RATIONALE FOR PARENTS AS EDUCATIONAL PARTNERS PROGRAM
Research consistently supports the essential role the family plays in children’s healthy development and academic success. The data indicate that students at all grade levels do better academic work and have more positive school attitudes, higher aspirations, and other positive behaviors if their parents are knowledgeable, encouraging, and involved in their children’s education (Epstein, 1994). There is, however, a lack of appropriate curricula and materials that address both parental involvement issues and English language acquisition needs.
The Parents as Educational Partners (PEP): School-Related Curriculum for Language Minority Parents fills this gap. The PEP Curriculum addresses the need to provide limited English proficient (LEP) parents support to feel comfortable participating in their children’s education. Based on a needs assessment of parents and teachers, the Parents as Educational Partners Curriculum provides adult ESL instruction, information about the U.S. school system, and strategies for school involvement. The curriculum also assists LEP parents in overcoming the language and cultural barriers that make them particularly vulnerable to being left out of their children’s educational experiences.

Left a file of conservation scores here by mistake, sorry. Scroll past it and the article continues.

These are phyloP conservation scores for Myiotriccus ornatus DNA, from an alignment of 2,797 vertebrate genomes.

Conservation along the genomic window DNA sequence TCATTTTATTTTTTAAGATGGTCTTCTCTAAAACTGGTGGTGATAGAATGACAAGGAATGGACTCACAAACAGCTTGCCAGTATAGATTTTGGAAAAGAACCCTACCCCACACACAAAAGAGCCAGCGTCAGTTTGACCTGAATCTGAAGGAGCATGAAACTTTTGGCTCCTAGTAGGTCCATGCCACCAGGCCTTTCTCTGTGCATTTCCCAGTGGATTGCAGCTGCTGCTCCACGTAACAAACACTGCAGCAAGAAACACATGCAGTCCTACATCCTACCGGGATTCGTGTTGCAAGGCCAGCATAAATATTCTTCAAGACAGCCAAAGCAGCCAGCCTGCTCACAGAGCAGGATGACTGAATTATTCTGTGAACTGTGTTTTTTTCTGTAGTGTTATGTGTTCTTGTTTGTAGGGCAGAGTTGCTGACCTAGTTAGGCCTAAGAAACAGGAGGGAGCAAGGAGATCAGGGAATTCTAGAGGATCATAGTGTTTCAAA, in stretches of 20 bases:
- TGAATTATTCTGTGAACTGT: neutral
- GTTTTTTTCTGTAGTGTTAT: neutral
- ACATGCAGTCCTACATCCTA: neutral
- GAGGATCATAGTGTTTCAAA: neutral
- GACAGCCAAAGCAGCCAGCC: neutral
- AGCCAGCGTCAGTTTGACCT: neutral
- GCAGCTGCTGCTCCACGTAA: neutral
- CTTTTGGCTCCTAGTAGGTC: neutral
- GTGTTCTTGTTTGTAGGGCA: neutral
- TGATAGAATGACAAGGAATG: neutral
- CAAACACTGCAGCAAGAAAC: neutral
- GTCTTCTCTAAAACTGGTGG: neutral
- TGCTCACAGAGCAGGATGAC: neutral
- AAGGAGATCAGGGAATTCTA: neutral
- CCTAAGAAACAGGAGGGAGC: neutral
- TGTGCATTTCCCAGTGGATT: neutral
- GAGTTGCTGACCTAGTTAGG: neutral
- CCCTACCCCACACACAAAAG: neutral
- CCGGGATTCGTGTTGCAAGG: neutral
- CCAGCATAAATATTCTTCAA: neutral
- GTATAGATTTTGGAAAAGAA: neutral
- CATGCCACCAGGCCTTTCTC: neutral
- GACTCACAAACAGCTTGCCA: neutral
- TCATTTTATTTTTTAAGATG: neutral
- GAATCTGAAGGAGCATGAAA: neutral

This content-based curriculum consists of seven instructional units:
- What Is Happening at Your Child’s School? – Weekly Parent Communication
- District Related Events – Weekly Parent Communication to Encourage Involvement
- The U.S. School System - NCLB
- Report Cards and Curricula
- School Personnel and the School Day
- Study Skills and Homework
- School Procedures
- School Health Procedures
- Parent-Teacher Conferences
The Parents as Educational Partners Curriculum is based on the premise that “parent involvement is a process, not an event (Davis,1989). “Process” in PEP refers to building parent involvement through ongoing adult education and interactive activities rather than through sporadically scheduled parent meetings or workshops. The PEP Curriculum takes language minority parents from the role of learners to the role of decision makers in their children’s education.
The PEP Curriculum won both the Illinois and National 1996 EXCELLENCE IN ENGLISH AWARDS presented by The English Speaking Union. Karen Jeff, Director of the ESU’s Language Department in New York, praised the PEP Curriculum as “well thought out and relevant.” She quoted one of the national judges as saying, “With educational reform across the country calling for increased parental involvement, this program is a unique and vital opportunity for families with a limited proficiency in English”.